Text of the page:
Ince Castle, Elm Gate, St Stephens by Saltash, Cornwall. 1961
The main facade of Ince Castle, seen under scaffolding, during alteration work which included the addition of French windows to allow more light to the dark ground floor and extension of the service wing. The Grade I listed mansion house is thought to be the earliest brick house in Cornwall and overlooks the River Lynher, near Saltash. It was built by Henry Killigrew, Member of Parliament for West Looe, in the mid 17th century. The house was then bought by Truro merchant Edward Norsworthy in 1652. In 1722 the house was owned by John Hobart, 1st Earl of Buckinghamshire, before being sold to Pendock Neale, husband of Harriot Eliot of St Germans. In 1805, Ince was sold to Edward Smith. The house was inherited by his stepdaughter, Mary Smith, who lived there with her husband, Captain Henry Crease of the Royal Navy, and family until the 1850s. The house became rundown until it was bought and substantially remodelled by Montague Eliot (later to become 8th Earl of St Germans) in 1918. Between 1922 and 1937, Ince was owned by H.R. Somerset (known as Bobby), a well known yachtsman and founder member of the Royal Ocean Racing Club. His yacht, Jolie Brise, was the first winner of the Fastnet Race and was housed in the boathouse at Ince. Mr and Mrs James Bryce Allen owned the house between 1937 and 1960 when it was sold to Patricia, Viscountess Boyd, who was married to former Colonial Secretary Alan Lennox-Boyd, 1st Viscount Boyd of Merton. The gardens were created in the 1960s by Patricia, Lady Boyd, a keen plantswoman and vice-president of Cornwall Garden Society. Their son, Simon Lennox-Boyd, 2nd Viscount Boyd of Merton, and daughter in law, Alice, Lady Boyd, lived in the house between 1994 and 2018. Photographer: Charles Woolf .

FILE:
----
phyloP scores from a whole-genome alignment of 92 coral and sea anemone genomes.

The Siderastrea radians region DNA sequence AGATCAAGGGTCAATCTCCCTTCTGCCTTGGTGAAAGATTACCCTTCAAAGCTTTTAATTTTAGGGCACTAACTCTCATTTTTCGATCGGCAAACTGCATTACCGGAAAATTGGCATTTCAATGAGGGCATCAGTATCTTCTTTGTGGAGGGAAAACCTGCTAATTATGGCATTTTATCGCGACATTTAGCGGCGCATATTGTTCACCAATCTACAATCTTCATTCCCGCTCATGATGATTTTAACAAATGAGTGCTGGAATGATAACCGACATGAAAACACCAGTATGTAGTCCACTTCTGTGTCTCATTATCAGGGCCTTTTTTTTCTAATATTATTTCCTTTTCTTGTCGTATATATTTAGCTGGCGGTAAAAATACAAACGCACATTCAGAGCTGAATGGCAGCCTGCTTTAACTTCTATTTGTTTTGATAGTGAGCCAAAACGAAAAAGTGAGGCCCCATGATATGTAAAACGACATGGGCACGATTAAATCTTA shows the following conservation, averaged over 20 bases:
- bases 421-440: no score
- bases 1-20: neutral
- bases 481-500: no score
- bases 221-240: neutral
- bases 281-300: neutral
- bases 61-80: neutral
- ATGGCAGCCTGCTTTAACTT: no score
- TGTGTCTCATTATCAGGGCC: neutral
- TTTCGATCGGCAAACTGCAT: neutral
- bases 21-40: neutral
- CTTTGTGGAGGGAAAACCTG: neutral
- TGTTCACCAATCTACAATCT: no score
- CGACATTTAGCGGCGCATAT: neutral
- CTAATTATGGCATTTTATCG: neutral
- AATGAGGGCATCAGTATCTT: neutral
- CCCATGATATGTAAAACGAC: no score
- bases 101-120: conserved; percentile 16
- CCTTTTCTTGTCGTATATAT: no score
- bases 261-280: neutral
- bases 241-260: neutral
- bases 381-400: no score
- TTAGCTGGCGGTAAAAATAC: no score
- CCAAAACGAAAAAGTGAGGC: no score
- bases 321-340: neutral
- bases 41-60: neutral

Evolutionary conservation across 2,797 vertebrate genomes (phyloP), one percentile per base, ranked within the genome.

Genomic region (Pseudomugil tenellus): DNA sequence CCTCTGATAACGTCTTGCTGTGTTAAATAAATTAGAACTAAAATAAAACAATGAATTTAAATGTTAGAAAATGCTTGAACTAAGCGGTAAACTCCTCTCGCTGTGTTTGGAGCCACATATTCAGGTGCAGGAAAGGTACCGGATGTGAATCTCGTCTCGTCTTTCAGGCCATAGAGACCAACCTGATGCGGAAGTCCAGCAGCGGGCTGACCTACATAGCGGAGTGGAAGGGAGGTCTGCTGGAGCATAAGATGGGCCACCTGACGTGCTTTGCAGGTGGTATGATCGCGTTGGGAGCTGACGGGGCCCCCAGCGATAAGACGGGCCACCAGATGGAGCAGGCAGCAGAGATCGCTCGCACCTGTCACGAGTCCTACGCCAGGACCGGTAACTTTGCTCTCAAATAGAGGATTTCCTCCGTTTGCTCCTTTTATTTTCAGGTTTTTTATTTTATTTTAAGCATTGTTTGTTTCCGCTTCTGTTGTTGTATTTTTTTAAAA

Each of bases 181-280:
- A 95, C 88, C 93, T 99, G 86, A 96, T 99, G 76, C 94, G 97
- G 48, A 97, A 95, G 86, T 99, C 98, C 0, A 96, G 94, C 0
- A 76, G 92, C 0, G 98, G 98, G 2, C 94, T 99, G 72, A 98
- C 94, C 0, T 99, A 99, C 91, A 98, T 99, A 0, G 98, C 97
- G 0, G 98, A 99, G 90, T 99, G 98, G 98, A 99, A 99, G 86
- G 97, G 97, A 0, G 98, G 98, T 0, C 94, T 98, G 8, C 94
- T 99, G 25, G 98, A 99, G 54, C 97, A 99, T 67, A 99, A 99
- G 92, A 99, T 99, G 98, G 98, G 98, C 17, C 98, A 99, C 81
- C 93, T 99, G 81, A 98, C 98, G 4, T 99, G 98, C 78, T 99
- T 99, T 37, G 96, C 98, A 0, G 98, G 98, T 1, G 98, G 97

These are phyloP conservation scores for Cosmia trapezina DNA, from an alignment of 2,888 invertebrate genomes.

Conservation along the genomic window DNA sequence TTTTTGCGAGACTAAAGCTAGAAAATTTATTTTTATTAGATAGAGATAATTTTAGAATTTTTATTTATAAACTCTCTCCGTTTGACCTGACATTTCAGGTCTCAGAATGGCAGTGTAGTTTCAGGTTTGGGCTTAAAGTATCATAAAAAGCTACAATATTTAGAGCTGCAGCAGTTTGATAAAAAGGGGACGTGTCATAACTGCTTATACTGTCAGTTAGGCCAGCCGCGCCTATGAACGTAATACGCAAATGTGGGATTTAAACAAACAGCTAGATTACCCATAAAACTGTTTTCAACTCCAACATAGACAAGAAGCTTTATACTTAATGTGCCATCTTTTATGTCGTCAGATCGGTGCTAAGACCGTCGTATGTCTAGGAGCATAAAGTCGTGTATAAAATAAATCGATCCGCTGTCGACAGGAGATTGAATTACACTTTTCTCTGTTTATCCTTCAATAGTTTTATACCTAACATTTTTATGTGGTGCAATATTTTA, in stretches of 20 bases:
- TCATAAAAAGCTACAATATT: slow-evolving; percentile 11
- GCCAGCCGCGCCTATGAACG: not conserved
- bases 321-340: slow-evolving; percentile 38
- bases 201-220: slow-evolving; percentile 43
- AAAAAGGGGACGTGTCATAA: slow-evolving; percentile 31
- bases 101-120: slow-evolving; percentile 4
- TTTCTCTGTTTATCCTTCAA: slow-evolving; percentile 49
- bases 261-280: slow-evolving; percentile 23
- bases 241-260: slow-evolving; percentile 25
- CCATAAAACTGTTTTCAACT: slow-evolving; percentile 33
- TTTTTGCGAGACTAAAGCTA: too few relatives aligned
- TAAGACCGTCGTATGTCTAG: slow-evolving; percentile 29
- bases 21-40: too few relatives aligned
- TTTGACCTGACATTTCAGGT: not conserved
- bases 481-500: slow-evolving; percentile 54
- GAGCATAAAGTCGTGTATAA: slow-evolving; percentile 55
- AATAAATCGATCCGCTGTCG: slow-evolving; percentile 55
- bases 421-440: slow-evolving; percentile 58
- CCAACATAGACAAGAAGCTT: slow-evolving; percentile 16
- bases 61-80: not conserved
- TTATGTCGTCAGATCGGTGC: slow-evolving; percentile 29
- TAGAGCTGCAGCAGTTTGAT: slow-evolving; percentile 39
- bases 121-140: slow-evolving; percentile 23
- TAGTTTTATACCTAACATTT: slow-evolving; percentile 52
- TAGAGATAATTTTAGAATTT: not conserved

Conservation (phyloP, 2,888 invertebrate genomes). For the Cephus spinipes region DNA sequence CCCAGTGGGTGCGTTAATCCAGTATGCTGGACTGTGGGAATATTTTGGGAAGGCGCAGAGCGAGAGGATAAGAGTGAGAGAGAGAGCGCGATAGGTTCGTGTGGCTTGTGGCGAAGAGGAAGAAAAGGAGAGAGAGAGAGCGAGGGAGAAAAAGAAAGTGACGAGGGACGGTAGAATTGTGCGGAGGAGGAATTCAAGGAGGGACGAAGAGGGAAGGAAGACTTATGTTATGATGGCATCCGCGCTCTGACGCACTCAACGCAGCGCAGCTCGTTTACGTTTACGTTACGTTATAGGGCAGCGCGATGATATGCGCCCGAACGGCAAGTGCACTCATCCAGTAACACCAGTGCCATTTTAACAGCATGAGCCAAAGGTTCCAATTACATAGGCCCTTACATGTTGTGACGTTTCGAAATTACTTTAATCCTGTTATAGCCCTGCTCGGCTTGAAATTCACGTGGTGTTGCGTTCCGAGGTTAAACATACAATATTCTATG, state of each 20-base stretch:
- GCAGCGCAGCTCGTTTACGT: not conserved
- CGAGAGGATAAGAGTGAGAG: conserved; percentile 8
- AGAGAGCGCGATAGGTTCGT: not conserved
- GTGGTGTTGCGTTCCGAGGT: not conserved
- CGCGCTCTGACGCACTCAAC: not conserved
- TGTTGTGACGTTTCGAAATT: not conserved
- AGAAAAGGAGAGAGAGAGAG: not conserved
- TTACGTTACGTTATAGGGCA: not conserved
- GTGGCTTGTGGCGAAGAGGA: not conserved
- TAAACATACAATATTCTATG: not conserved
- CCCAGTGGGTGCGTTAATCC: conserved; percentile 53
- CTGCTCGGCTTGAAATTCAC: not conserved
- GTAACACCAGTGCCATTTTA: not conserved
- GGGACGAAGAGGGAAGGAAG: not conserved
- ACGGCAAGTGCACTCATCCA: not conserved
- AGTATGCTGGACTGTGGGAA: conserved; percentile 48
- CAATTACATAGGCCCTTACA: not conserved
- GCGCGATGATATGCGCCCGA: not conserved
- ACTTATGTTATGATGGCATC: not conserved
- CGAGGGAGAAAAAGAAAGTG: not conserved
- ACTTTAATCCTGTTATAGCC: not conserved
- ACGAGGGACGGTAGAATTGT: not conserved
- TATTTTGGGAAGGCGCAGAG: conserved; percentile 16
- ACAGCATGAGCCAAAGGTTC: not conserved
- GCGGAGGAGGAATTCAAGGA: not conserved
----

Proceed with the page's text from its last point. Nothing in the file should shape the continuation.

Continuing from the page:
© RIC, photographer Charles Woolf
Godolphin House, Breage, Cornwall. Around 1925
The main facade; a collonade of massive granite pillars leads into the quadrangle through an old Jacobean doorway with carved oak doors. Glass lantern slide from a lecture, entitled 'Some Historic Cornish Beauty Spots', given by Cornishman and amateur photographer, Major Arthur William Gill, in around 1925. He was well known in Cornwall and elsewhere during the 1920s and 1930s for his presentations of stills and cine film to many groups including The Royal Institution of Cornwall, Royal Cornwall Polytechnic Society and the London Cornish Society. The quarter plate slides which he took prolifically with his 'ordinary camera' are, in many cases, colour. These were painted by his own hand to great effect.
© From the collection of the RIC
Tregothnan Lodge, Churchtown, St Michael Penkivel, Cornwall. Probably early 1900s
A view of the gate house, Churchtown. Four young girls are standing hand-in-hand looking at the camera and a man is walking along the drive towards the lodge. Tregothnan has been home to the Boscawen family since 1334. The house was rebuilt by Edward Boscawen (1787-1841), fourth Viscount and First Earl of Falmouth, near the site of an older mansion. Tregothnan has the largest historic garden in Cornwall. It is open to the public for one weekend every year. Photographer: Arthur William Jordan.
© From the collection of the RIC